We shared our vision for a “virtual identity vault” that serves known endpoints, such as credentials, readers and printers, on a secure Internet connection, within a published security policy. We call this a bounded-type system, where all the devices attached to it are known and therefore trusted to exchange information securely.


We spent three years developing this new system that will be able to support all kinds of different nodes—readers, cards and (in the very near future) near-field communication-equipped mobile devices. Each is registered as a “trusted node” and transactions can take place anytime.


Today, HID Global is taking a big step forward in making that vision of a trusted, virtual and on-demand identification network a reality. We’ve partnered with INSIDE Contactless, a leader in NFC chip technologies and one of a handful of companies driving the NFC trials currently underway around the globe.


With INSIDE, we’ll be allowing NFC-enabled phones to hold the same market-leading iCLASS® access control and credentials information as our physical smart card. By holding your phone near a reader, you’ll be able to access buildings, unlock a laptop, gain network access, and do much, much more. Because Internet connectivity is part of every smartphone, you also will be able to use your phone for a host of activities that were previously unheard of. You’ll still get identification and physical access control, but you will be able to merge your credentials with other web services and real-time communication.


Expect to hear more from us in the coming months about virtual credentials, and plan to see the first NFC-driven iCLASS virtual credentials in 2011.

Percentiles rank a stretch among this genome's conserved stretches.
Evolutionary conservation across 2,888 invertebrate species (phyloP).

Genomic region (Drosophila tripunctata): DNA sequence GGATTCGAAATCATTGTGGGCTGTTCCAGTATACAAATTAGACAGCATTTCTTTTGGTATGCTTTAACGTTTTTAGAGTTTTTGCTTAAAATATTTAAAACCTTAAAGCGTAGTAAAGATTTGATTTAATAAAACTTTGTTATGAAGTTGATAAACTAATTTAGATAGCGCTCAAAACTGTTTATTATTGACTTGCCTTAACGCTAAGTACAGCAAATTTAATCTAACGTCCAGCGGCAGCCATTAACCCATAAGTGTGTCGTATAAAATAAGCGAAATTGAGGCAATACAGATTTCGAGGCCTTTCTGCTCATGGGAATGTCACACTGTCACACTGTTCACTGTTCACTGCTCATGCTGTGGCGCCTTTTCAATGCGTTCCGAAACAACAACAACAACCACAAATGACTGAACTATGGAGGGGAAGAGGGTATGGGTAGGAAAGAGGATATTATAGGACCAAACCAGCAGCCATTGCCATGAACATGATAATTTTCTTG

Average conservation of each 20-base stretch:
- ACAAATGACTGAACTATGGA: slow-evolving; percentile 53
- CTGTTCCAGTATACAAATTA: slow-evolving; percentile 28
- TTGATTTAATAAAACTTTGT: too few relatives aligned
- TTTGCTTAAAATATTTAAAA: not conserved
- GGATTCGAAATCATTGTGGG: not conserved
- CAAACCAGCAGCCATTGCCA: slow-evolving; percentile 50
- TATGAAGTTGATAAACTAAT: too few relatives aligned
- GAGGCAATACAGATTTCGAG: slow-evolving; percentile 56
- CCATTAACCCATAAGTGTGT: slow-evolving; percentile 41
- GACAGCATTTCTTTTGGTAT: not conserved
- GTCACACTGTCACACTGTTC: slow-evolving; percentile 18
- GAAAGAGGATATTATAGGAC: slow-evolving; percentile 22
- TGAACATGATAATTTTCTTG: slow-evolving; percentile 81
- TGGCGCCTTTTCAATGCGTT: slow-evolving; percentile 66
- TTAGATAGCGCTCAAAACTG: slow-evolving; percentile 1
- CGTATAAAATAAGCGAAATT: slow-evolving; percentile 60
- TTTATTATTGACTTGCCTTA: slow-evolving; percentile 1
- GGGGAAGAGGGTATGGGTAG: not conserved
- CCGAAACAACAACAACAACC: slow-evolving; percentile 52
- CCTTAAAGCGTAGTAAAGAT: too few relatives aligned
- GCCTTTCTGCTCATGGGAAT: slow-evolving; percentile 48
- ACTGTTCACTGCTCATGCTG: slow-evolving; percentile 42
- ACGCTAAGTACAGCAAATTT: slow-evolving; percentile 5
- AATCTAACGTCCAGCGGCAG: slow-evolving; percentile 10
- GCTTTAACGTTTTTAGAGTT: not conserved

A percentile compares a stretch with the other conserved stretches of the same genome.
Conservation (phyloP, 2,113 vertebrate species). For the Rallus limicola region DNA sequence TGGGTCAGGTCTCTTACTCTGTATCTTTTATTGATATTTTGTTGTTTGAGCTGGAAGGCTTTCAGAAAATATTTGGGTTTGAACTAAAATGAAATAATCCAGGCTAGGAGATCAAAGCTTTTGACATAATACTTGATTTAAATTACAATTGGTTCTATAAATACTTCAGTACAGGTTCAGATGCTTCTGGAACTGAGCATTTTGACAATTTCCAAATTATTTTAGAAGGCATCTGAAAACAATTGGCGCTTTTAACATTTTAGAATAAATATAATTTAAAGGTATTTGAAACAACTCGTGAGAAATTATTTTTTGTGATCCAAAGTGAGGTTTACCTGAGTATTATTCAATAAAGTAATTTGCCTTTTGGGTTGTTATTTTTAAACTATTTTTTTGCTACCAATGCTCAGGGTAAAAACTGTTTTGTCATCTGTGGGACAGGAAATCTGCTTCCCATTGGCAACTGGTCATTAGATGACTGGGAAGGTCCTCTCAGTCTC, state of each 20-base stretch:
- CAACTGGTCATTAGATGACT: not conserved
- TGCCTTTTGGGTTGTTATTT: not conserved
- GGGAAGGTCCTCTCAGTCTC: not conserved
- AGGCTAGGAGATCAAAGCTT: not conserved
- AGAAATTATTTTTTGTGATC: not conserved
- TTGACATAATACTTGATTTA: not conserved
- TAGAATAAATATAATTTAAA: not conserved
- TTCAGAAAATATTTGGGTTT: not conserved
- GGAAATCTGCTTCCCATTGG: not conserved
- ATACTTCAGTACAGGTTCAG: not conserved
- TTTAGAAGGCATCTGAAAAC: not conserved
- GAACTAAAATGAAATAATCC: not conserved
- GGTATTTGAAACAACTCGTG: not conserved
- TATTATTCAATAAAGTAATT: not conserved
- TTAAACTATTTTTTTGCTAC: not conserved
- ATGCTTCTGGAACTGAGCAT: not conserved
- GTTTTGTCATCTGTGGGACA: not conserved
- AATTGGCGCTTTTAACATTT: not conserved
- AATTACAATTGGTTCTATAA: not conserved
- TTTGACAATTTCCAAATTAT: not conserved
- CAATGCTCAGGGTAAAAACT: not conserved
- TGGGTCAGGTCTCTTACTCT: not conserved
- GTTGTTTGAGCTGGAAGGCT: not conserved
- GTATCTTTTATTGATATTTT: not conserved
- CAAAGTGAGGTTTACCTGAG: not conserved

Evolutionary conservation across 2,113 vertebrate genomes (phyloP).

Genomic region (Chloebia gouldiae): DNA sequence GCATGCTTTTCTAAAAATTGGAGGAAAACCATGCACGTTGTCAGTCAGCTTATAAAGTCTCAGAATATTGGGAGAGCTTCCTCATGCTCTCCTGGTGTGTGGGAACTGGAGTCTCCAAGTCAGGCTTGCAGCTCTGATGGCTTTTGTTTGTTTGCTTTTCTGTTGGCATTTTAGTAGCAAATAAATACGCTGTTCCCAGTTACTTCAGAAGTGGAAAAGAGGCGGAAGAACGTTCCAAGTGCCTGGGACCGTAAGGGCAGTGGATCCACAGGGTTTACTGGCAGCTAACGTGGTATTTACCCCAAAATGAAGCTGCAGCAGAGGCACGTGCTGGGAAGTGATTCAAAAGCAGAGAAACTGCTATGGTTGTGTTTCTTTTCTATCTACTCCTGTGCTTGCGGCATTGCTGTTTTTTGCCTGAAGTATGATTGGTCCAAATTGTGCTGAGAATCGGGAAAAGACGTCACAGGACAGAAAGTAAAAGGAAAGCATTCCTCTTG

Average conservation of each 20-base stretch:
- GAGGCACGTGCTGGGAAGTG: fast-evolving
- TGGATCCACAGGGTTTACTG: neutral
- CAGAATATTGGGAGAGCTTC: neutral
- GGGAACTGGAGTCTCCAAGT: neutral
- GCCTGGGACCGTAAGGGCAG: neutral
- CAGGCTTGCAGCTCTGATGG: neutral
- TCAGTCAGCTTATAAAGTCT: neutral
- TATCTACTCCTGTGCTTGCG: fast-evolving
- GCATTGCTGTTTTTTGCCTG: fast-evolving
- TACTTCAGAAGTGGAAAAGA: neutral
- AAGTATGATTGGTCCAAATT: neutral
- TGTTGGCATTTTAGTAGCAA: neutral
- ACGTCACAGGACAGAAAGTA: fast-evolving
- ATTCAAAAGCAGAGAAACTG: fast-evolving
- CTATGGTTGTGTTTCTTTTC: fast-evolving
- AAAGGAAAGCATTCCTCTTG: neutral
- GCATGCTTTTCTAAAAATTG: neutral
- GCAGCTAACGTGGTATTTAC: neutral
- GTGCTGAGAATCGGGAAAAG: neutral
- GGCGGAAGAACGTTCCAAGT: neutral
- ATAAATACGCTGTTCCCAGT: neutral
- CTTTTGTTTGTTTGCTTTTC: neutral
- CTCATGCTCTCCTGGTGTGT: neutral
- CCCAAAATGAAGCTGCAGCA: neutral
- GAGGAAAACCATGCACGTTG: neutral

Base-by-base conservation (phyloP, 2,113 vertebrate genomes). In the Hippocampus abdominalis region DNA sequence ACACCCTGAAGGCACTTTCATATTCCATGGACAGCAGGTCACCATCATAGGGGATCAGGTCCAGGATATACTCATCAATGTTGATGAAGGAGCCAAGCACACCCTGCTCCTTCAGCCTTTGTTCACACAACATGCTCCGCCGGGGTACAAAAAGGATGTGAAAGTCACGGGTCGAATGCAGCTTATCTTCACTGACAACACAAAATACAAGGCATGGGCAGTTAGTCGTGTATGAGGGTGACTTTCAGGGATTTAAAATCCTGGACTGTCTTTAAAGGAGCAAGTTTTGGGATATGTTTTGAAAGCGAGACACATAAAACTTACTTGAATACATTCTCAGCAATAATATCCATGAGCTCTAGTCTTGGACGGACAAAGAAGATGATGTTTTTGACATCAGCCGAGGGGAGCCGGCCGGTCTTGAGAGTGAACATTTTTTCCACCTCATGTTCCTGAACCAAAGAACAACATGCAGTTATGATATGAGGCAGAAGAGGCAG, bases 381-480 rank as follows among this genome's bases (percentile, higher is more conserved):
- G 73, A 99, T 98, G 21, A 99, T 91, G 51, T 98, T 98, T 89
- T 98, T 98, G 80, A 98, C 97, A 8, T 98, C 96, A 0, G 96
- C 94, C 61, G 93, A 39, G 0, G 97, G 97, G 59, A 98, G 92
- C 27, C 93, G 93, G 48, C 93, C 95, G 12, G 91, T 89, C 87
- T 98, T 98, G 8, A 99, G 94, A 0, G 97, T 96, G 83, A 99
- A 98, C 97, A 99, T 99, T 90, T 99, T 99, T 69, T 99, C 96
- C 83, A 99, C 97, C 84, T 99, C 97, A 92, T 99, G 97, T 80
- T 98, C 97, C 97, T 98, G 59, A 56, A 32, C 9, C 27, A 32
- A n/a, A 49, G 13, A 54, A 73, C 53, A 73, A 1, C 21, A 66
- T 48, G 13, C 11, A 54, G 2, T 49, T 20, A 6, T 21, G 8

The benefits of smart card technology to business and to employees are hard to dispute. But privacy advocates worry that this highly sophisticated technology could jeopardize the security of personal data.

They also fear that chips used in the access control cards in your pocket could enable the cardholder to be tracked without their knowledge and against their will.

These concerns are grounded in misconceptions over just how technologies based on RFID (radio frequency identification) actually operate. In fact, contactless access control technologies operate at RFID frequencies which cannot be read from a distance. And most of these applications do not store or use any personal data, with the cardholder’s privacy protected by using a unique identifier instead of personally identifiable information (PII). From a privacy perspective, user control is of paramount importance. Contactless access control technologies support user control by allowing users to allow their credentials to be read only when the user presents the credential to a reader for physical or logical access.

In May 2009, the EC introduced a framework to establish best practices for privacy and data protection in RFID implementations. The new guidelines have been well received by consumer groups and manufacturers as an important step towards improving transparency and guaranteeing data security and privacy for the individual. But they have direct implications for all companies that use contactless smart cards in secure access control applications.

Access control databases often contain personal data - even though the smart cards themselves do not - so solution providers and users need to bear this in mind when installing and updating systems. The privacy impact assessment (PIA) has been highlighted by the EU recommendations as a practical way to understand how personal data is used in an access control system. The PIA looks at who has access to the data, what data will be collected, how long the data will be held for, and how that data will be used within the organisation. It also incorporates measures to prevent unauthorized access and it is backed up by a clear audit trail and action plan in the event of a breach.
At the present time, the EU recommendations are voluntary standards. But if companies fail to show they are taking them seriously by May 2012, the EC could make these privacy controls law. By addressing privacy and undertaking pre-emptive risk mitigation now, companies can move to allay any concerns and demonstrate to their employees, shareholders and customers that they are tackling data security and privacy issues head on. Indeed, those companies with the foresight to become early adopters of the EU recommendations will find themselves first in line to understand the technologies that can resolve them and ahead of the game when it comes to anticipating critical business issues.